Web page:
Gathering the family together at the table for the evening meal required but two words—words that rang through the house and, frequently, out the back door. “Supper’s ready!” was a welcomed invitation, needing no follow up exhortation. We were slowed to the table only by the occasional “Go wash your hands!” prerequisite. Few occasions were met with such willing cooperation.
Other events were met with passive resistance. Lively feet dancing to the table twelve hours previous were strangely replaced by their dragging counterparts at the prospect of getting ready for school. “Hurry up, you’re going to be late!” sometimes gave way to a louder and more threatening, “Hurry! Hurry!”
A word repeated carries greater impact. Repetition can be used as a warning. Imagine alerting someone to the presence of a fire without loudly and forcefully repeating, “Fire! Fire!” Jesus used name repetition as a warning of coming danger or judgment as in the case of Simon (Lk. 22:31) and Jerusalem (Mt. 23:37).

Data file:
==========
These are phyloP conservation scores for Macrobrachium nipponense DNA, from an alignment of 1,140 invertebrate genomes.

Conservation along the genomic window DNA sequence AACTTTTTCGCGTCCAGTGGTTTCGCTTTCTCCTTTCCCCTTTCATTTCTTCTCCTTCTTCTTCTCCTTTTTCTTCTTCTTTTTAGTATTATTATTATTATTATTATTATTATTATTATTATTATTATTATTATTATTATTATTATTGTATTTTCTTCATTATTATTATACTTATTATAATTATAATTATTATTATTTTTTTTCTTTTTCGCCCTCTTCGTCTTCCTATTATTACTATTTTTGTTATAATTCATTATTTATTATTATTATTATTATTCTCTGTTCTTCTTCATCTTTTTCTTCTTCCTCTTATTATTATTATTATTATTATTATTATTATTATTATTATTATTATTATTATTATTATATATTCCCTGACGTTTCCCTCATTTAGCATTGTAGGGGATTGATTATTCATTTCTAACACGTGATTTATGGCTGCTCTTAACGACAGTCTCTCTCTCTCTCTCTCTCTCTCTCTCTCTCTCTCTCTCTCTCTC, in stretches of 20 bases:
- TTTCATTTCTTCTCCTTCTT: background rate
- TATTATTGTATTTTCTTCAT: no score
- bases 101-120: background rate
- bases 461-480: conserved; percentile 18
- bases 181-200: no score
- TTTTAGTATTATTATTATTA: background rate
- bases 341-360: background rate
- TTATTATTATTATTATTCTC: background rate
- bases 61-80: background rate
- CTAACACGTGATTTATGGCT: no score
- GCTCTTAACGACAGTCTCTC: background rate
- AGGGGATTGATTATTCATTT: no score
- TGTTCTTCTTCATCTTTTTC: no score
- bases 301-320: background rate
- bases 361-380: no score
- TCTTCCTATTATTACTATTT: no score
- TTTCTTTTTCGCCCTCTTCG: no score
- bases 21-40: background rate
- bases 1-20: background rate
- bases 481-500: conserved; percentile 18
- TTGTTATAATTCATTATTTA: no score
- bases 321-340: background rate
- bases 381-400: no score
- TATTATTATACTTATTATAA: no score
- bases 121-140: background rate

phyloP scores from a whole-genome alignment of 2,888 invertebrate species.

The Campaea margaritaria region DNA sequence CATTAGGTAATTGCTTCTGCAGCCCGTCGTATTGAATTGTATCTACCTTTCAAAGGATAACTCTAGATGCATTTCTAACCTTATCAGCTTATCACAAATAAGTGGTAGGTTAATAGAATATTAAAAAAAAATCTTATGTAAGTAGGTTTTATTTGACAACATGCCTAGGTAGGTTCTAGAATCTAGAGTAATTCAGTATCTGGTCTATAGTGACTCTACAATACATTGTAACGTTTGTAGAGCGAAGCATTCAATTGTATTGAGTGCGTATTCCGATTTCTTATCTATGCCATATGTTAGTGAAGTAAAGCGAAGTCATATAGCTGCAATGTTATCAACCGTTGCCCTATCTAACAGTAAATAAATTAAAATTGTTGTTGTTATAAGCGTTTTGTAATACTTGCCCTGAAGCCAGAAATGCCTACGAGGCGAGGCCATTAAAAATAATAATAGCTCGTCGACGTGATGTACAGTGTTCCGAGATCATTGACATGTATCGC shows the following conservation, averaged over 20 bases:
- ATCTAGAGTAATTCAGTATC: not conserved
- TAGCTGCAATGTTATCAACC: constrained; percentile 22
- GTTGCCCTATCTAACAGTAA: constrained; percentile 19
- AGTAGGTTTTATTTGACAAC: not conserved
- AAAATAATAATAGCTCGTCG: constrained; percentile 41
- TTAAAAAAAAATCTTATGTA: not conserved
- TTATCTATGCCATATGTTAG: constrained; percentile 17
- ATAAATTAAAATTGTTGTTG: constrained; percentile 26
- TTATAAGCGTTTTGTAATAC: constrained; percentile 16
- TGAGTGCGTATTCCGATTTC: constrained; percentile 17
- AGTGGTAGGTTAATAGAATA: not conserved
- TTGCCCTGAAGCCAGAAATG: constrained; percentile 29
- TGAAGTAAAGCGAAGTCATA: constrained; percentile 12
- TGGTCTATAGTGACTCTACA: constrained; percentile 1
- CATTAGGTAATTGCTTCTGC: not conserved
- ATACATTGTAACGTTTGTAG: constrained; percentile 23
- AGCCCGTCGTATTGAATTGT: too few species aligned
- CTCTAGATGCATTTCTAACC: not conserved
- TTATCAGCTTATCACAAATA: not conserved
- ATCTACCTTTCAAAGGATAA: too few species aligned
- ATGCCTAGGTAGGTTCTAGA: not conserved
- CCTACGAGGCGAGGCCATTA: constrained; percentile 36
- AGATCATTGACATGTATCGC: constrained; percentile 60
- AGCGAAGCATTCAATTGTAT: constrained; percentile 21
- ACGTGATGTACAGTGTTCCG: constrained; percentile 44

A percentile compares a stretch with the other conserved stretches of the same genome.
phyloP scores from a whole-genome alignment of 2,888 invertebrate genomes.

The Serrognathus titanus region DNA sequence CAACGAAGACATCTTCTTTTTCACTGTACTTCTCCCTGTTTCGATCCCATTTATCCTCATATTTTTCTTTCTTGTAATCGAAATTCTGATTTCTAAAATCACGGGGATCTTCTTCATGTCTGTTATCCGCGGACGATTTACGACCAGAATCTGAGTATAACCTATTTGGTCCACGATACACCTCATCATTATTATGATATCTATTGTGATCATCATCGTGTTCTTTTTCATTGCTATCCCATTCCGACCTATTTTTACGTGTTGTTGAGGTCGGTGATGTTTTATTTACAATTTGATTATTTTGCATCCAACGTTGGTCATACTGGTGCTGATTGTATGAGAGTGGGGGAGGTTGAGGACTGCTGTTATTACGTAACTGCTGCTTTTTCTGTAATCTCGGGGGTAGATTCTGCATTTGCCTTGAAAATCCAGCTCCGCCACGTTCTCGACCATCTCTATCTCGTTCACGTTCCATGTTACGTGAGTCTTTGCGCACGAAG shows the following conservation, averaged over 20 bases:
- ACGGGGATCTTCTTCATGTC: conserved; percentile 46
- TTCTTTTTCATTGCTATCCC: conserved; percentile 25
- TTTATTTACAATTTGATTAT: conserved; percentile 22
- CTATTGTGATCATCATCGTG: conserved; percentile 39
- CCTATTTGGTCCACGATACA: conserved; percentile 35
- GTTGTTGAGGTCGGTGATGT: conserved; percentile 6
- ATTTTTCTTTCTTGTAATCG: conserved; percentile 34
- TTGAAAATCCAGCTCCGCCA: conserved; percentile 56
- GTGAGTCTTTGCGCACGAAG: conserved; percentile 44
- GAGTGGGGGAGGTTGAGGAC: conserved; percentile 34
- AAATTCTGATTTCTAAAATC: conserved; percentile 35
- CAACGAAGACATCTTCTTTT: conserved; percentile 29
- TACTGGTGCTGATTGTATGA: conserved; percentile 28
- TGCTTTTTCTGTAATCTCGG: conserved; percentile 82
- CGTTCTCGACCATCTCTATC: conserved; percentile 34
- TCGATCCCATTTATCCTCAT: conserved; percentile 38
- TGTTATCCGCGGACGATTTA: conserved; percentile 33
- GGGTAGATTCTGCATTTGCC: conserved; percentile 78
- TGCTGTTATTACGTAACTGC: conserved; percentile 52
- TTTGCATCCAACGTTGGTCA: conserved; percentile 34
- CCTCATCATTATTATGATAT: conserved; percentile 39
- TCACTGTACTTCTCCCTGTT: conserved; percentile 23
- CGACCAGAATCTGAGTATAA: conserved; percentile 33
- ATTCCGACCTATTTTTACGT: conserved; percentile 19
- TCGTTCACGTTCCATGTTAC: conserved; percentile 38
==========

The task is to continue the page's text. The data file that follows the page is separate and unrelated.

Other times, Jesus used repetition to indicate the certainty of what He was about to say. “Truly, truly, I say to you, unless one is born of water and the Spirit he cannot enter into the kingdom of God” (Jn. 3:6). Twenty-four times such statements are found in the gospel of John—a gospel written with the intent of producing confident trust in Jesus as the Son of God (Jn. 20:30-31).
Finally, there is the repetition of Jesus at the cross where He was wounded for our transgressions and crushed for our iniquities (Is. 53:5). Having no sin; He became sin on our behalf (2 Cor. 5:21). Acquainted with grief, the man of sorrows, in His indescribable anguish and sorrow, twice repeats the name of His beloved Father as He cries out in a loud voice, saying, “My God, My God, why have you forsaken Me?” (Mt. 27:46). Indeed, a word repeated carries great impact.